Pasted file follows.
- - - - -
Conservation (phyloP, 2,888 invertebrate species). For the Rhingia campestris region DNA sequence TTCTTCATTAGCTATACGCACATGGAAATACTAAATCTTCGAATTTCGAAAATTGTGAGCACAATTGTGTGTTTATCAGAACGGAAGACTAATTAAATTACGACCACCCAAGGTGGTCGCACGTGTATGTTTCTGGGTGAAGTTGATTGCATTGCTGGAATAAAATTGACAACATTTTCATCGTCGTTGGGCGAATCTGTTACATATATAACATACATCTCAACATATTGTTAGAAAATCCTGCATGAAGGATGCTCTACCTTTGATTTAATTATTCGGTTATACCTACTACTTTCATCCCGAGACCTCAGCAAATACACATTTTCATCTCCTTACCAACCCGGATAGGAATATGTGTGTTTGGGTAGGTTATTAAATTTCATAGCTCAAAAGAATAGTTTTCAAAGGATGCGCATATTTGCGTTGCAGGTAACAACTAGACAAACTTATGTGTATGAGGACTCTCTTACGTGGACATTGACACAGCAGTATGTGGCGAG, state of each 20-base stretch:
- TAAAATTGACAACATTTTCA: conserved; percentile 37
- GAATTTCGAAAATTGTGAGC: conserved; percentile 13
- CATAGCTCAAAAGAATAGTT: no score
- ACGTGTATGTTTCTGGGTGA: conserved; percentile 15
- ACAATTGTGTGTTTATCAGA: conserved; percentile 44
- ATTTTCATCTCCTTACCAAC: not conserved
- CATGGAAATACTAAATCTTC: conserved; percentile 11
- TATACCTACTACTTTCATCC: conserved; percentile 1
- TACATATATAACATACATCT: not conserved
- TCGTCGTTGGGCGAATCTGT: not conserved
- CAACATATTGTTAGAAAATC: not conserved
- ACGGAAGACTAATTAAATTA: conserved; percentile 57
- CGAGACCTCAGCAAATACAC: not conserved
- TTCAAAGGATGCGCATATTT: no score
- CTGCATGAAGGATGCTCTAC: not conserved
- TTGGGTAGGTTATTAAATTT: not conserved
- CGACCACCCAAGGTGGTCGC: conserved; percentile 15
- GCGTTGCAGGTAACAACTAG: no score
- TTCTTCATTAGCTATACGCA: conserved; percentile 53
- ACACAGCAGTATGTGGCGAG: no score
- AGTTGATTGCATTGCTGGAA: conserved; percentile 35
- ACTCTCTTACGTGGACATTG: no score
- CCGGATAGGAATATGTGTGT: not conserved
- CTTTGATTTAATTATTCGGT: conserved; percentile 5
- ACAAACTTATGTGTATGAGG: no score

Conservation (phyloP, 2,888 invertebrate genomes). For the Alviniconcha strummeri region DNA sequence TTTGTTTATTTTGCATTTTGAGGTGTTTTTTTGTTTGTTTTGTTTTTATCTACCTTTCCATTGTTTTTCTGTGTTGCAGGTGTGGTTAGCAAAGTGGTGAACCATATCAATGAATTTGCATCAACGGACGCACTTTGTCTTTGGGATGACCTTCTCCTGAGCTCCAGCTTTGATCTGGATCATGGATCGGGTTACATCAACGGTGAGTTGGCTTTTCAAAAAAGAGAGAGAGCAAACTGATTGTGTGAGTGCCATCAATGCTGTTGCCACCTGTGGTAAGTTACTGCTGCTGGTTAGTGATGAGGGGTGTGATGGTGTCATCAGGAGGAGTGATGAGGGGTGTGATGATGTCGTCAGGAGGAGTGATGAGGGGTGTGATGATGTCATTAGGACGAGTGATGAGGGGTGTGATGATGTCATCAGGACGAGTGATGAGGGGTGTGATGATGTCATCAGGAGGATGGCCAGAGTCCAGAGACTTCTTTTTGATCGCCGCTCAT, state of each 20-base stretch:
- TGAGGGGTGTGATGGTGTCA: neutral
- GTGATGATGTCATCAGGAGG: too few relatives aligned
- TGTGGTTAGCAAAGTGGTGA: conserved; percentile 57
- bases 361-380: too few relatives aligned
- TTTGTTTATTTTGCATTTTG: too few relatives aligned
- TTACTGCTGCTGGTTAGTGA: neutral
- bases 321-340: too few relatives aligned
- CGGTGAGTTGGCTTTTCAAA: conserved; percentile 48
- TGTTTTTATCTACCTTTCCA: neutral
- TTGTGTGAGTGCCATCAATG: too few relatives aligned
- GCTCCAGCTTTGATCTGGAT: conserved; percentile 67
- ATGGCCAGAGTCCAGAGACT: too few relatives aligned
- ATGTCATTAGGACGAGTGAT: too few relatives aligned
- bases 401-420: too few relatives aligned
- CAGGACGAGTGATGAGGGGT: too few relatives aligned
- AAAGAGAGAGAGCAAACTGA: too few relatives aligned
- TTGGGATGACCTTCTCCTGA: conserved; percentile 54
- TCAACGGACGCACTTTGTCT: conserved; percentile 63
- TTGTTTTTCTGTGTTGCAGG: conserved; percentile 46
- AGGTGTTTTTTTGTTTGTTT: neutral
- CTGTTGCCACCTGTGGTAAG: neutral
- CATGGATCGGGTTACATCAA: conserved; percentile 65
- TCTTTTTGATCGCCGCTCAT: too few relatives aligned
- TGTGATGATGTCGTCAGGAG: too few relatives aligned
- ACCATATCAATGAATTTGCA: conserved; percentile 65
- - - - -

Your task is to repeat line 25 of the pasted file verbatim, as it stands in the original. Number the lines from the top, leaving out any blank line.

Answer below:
- CTTTGATTTAATTATTCGGT: conserved; percentile 5